MANY children come to be kings when they have no experience, and die, or are deposed before they can gain any. Many are by nature so sottish, that they can learn nothing: others falling under the power of women, or corrupt favourites and ministers, are persuaded and seduced from the good ways to which their own natural understanding or experience might lead them; the evils drawn upon themselves or their subjects, by the errors committed in the time of their ignorance, are often grievous, and sometimes irreparable, though they should be made wise by time and experience. A person of royal birth and excellent wit, was so sensible of this, as to tell me, "That "the condition of kings was most miserable, "inasmuch as they never heard truth, till they

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were ruined by lies, and then every one was "ready to tell it to them, not by way of advice, "but reproach, and rather to vent their own spite, "than to seek a remedy to the evils brought upon "them and the people." Others attain to crowns when they are of full age, and have experience as men, but none as kings, and therefore are apt to commit as great mistakes as children: and upon the whole matter, all the histories of the world shew, that instead of profound judgment and incomparable wisdom, there is no sort of men that do more frequently and entirely want it.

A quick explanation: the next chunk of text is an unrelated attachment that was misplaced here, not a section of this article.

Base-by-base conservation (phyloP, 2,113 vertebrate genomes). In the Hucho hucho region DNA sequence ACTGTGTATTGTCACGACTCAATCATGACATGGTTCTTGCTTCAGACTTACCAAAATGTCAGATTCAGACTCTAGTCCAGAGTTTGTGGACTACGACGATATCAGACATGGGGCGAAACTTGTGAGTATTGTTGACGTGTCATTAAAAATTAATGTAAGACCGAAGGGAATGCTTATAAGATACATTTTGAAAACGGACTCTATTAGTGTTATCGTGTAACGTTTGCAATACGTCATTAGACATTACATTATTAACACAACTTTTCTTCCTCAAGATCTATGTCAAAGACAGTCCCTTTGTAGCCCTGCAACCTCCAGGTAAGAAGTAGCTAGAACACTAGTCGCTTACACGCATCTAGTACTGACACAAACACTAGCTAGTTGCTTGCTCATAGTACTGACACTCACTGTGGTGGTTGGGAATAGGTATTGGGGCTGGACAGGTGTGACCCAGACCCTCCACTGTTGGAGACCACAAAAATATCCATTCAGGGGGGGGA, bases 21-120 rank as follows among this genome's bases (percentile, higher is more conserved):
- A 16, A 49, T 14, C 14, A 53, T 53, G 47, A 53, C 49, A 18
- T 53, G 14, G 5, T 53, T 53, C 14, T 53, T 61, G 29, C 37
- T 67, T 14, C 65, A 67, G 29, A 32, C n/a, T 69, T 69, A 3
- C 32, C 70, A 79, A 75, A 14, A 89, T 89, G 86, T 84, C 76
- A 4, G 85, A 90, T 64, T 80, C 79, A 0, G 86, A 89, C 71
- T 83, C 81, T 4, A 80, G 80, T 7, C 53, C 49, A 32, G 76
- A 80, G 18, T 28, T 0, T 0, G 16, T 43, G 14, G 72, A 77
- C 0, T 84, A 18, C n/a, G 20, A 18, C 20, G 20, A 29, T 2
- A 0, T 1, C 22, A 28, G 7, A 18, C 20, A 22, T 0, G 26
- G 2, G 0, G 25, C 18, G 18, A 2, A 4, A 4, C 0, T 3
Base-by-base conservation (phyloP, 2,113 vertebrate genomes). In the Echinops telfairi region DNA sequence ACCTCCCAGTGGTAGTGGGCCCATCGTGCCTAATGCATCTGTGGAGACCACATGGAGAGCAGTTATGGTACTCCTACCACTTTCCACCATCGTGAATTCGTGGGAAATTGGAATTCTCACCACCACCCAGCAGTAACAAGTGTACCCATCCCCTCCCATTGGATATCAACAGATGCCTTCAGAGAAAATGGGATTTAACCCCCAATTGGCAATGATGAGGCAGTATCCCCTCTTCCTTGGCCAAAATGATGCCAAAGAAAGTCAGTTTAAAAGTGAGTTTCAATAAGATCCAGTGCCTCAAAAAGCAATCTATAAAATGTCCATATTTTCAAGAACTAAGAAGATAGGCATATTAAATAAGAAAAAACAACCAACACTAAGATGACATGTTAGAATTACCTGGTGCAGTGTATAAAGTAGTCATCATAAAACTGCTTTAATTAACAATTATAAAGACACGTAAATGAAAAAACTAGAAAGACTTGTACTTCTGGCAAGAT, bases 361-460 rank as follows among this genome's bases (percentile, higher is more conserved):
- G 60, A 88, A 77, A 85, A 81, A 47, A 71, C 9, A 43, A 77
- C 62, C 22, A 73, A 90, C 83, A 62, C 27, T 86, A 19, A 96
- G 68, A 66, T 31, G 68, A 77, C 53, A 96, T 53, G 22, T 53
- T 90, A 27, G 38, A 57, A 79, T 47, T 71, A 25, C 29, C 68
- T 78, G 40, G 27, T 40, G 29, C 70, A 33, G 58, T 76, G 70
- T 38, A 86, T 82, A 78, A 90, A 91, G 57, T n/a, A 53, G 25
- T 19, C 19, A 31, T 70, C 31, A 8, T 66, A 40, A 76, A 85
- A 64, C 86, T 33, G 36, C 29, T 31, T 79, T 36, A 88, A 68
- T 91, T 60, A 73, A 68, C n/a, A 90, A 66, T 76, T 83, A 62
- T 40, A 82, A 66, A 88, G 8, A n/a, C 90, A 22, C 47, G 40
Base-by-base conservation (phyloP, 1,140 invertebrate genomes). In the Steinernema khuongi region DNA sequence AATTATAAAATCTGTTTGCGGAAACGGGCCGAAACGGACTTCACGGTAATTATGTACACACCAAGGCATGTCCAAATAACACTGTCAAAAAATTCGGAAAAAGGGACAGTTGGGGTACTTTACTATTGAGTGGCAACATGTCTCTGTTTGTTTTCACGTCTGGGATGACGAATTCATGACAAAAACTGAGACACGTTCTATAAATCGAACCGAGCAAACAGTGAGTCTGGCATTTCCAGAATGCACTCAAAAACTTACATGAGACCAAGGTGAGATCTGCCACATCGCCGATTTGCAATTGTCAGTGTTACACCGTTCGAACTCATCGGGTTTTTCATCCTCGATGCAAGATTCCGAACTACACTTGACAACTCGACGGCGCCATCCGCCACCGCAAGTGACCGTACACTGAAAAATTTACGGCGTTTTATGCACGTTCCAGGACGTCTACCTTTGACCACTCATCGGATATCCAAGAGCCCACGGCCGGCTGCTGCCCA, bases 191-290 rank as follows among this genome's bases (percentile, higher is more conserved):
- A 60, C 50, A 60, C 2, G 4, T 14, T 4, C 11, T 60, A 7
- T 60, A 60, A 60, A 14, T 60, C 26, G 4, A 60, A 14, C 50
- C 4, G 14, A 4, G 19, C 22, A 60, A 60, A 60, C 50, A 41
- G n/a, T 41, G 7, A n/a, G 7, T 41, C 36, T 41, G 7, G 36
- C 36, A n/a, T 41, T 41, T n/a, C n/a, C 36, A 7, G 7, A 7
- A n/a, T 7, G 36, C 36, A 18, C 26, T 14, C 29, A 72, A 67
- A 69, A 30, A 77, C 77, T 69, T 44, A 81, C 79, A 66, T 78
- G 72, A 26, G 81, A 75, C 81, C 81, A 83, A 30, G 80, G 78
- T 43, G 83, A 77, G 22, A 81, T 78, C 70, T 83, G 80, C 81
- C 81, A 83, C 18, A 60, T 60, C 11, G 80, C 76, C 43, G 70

WE sometimes see those upon thrones, who, by

God and nature, seem to have been designed for the most sordid offices; and those have been known to pass their lives in meanness and poverty, who had all the qualities that could be desired in princes. There is likewise a kind of ability to dispatch some sort of affairs, that princes who continue long in a throne, may to a degree acquire or increase. Some men take this for wisdom; but King James more rightly called it by the name of kingcraft; and as it principally consists in dissimulation, and the arts of working upon men's passions, vanities, private interests, or vices, to make them, for the most part, instruments of mischief, it has the advancement or security of their own persons for object, is frequently exercised with all the excesses of pride, avarice, treachery, and cruelty; and no men have been ever found more notoriously to deflect from all that deserves praise in a prince, or a gentleman, than those that have most excelled in it.